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Politics, grown fat on popular outrage and indignation, has taken a seat at the common table. Breakfast at our house often begins with a rant by me, over some current astonishment that has dropped down on us out of the overnight news; my wife enduring and sympathizing. Hardly a dinner in company, or a convivial Sunday brunch, fails to bring out a session of deploring what the crowd in and around the White House have lately perpetrated: the rigged war in Iraq first and foremost, that improbable man in the White House second, and his Devilish Works third.
We wonder: could his smirk and his duplicity and his strange manner of simultaneously bullying and wheedling actually fit, with lock and key exactness, some streak of character running through our country? What have we become, that we could adopt such a visibly warped man as maximum leader? To what dread place are he and his faction taking us?
The urgent hot breath of Southern and other rising fundamentalisms has reached our faces even in chill, steady New England. The thinly progressive attitudes and legislation of the three-quarters century past that we have come to take for granted as a minimum basis of ordinary civic decency and security, have been dissolving under us like a sandbank scoured by a current grown suddenly swift, dark, and powerful.
Hard-bitten, turned inward, and scared … will that be the new face of America, a consequence of our cohabitation with this erroneous President? Some of us with a lot of years on our bones remember the phrase of the 1930′s, "It can’t happen here," that expressed faith in America’s absolute exemption from any imitation on our part of the triple specter of Italian, Spanish, and German fascisms. IT hasn’t happened here yet, but it may be drawing upon us, piecemeal and in chunks.
At dinner with friends, we find community and mutual solace in reviewing details of the plight of American politics, for 10 minutes, 30 minutes, an hour. Schadenfreude and gallows humor play a part in the grim entertainment. And then, easy still, after all, in our condition in the year 2004, we resume talk about the meal, absent friends, our gardens, our health, and the other easy-going trivia of quotidian life. The food on the table is hot, the company is comfortable, the flame of the woodstove is cheery, and the door is shut against the weather outside.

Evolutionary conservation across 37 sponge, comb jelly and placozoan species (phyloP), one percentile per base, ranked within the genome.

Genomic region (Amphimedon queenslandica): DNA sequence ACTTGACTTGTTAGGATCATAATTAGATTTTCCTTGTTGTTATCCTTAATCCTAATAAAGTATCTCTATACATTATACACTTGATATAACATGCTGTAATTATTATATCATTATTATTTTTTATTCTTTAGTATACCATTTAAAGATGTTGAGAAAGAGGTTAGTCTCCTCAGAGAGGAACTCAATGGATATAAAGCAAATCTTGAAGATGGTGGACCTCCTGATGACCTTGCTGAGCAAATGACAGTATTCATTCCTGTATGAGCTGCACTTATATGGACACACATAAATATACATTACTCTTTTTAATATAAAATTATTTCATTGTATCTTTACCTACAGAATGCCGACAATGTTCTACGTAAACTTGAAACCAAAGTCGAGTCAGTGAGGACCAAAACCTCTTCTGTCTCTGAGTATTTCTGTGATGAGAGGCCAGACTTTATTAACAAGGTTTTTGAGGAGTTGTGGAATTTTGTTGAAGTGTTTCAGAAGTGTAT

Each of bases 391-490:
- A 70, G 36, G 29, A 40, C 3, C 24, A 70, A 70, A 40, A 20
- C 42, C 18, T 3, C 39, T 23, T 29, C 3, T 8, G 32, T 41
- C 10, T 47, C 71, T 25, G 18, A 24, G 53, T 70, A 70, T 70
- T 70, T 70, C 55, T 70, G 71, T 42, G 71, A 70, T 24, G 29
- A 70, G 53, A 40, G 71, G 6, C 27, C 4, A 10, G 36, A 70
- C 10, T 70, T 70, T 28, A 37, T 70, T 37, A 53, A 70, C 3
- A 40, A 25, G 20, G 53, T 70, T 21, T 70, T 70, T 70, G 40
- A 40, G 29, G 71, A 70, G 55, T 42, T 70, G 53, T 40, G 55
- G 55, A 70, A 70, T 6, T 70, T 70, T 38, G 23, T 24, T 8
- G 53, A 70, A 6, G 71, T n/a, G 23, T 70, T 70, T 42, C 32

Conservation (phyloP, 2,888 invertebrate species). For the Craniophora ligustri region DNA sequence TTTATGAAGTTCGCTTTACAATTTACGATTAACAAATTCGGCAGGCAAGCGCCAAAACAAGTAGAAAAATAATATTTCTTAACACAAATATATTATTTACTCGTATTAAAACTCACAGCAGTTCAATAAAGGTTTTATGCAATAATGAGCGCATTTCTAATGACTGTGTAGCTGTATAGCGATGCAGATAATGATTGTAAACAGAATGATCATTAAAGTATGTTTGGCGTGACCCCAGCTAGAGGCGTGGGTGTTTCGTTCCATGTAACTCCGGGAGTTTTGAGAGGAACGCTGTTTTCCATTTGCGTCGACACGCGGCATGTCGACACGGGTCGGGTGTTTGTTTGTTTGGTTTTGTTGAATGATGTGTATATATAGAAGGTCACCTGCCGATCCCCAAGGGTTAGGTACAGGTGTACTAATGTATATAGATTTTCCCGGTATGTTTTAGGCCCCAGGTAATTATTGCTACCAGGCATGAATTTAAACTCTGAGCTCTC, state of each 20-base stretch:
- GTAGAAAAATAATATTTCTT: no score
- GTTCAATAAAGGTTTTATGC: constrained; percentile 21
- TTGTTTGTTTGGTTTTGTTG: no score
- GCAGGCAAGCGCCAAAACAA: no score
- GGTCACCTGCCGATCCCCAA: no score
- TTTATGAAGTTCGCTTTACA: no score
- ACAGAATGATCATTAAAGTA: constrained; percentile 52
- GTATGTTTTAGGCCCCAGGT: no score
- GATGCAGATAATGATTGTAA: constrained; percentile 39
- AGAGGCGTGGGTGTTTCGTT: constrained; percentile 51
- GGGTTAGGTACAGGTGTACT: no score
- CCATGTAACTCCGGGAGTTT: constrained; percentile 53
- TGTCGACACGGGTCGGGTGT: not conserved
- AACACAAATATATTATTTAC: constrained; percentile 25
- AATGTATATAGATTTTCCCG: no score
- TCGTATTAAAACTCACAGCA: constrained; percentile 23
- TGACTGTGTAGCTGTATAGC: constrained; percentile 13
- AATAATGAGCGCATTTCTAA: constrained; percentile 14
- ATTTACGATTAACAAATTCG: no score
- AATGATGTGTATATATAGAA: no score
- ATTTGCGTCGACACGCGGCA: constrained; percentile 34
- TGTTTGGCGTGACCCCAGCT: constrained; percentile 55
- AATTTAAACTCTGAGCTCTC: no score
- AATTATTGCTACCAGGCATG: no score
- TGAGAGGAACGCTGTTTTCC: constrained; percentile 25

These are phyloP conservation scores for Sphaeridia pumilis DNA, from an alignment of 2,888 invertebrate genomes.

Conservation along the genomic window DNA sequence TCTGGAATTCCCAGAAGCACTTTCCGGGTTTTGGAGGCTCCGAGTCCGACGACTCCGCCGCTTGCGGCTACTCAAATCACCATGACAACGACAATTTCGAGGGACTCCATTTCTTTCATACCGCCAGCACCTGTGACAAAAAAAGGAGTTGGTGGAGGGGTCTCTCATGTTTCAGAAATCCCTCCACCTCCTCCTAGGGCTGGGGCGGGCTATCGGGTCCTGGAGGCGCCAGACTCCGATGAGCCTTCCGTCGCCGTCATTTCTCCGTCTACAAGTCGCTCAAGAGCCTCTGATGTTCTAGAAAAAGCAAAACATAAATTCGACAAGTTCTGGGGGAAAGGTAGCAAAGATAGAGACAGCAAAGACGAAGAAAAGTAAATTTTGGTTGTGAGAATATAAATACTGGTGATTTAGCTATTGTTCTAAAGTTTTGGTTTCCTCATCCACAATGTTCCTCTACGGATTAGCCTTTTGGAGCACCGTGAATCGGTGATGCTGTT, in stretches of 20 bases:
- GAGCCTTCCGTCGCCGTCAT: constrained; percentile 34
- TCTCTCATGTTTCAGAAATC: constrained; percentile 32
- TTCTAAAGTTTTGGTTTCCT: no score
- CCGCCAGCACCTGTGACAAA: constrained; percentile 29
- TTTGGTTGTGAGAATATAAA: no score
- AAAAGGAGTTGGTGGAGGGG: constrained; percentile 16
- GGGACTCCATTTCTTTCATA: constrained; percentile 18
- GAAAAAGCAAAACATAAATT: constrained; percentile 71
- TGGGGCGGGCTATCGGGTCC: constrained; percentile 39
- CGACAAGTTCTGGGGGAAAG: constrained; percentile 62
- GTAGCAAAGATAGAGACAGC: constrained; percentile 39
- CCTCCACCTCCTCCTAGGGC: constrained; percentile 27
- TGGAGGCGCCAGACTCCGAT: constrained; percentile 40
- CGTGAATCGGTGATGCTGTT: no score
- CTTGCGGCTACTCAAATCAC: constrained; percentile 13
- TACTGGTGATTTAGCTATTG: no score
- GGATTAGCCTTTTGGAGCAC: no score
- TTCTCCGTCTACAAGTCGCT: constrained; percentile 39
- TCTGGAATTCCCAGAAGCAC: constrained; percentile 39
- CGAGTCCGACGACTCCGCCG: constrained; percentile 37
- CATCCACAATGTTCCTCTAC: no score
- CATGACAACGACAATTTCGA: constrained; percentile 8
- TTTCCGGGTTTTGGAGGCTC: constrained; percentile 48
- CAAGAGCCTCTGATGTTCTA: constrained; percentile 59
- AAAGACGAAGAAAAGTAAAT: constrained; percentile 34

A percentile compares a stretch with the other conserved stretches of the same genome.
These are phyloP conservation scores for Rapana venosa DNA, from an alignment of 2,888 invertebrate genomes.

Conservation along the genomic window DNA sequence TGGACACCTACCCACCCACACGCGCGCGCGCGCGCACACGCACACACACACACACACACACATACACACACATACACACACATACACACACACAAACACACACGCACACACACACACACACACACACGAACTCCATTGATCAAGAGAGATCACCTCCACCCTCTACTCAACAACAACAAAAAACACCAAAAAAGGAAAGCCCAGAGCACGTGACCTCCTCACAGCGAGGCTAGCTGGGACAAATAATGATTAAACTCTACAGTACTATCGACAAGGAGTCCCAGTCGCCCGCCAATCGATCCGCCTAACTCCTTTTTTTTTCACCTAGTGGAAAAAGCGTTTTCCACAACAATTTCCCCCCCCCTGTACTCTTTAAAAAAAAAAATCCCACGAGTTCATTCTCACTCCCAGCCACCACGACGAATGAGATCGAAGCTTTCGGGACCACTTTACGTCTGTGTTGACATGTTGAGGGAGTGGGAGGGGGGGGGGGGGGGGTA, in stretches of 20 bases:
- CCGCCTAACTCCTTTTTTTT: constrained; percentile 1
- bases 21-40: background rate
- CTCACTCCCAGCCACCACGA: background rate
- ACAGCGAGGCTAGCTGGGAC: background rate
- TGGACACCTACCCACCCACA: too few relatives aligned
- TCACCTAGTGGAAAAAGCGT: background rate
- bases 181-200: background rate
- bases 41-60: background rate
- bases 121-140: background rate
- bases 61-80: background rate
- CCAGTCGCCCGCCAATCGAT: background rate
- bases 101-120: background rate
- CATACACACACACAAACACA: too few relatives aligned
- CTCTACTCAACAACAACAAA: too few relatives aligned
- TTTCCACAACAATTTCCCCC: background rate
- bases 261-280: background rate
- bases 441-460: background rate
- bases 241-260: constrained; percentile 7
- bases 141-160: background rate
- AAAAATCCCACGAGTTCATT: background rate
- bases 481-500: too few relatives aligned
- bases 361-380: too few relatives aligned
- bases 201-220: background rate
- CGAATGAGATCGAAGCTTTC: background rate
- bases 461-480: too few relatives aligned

Most of the friends with whom I sit down at the table are in small and different ways intellectuals: Luftmenschen of the kind who love the Word and believe, even, that we lucky ones of the Abundant Word have been set free by it. We almost all, probably, listen to Public Radio, and to alternative radio as well, if there’s any of that around. Through the day we pick up hot chestnuts of analysis and other journalistic tidbits from the Internet, thanks to friends who devote themselves to selecting the best from the welter on the Web, and passing it on to their personal Lists. We may read bastion publications like The Times, The New York Review, The New Yorker, among others. We regard ourselves as well informed people; many of us could sketch out a passable discourse on any of the key vagaries that, the times being as troubled as they are, keep turning up in the current news.
Vagaries and concealed hooks are after all what we deal in: departures from the confirmatory line taken by the major media and the afflicted regime in Washington.
We love the Word for itself and for its liberating effects. And yet, these days, some of us are between being drenched and drowning in the unremitting cascades of political words that come down upon us. Lavished with scatter-shot hourly news broadcasts and with the analytic summations that pop onto the Internet screen as often as one could wish or could endure to download them, and the pamphlet-length articles that also appear on the Internet, and the plethora of books exposing and damning the regime that are pouring off the presses, we are inundated by the politics of the day in all its clamor and incessancy. Checking my email inbox just now, I find there are 1381 unread messages there, gathering electronic dust.
Rising and retiring: for some of us one of the first act of the day is to turn on the early morning news; and last, at night, comes a reading of the late Reuters dispatches on the Internet. Like the beleaguered folk of Europe in World War II who bent close to the radio to hear the scratchy dispatches from the BBC (reports from from Smolensk, from Normandy, from Monte Cassino), we are all waiting for news of deliverance from the government over which Bush presides as fool, liar, bigot, and destroyer of essential social institutions.
Weltering in politics as we are, one has to be deliberate to keep a sufficient place open in the day for the finenesses of a Chaucer or George Eliot, the complexities of a Foucault or a Raymond Williams.
Everyone, Left or Right, with active concern in their heart about the politics of the day, knows how to deplore and falls easily into that rhetorical attitude.
Deploring privately will assuage the emotion of the moment, perhaps, but it does little towards satisfying the needs of the body politic to which we’re willy-nilly always, and now scarily as well, attached.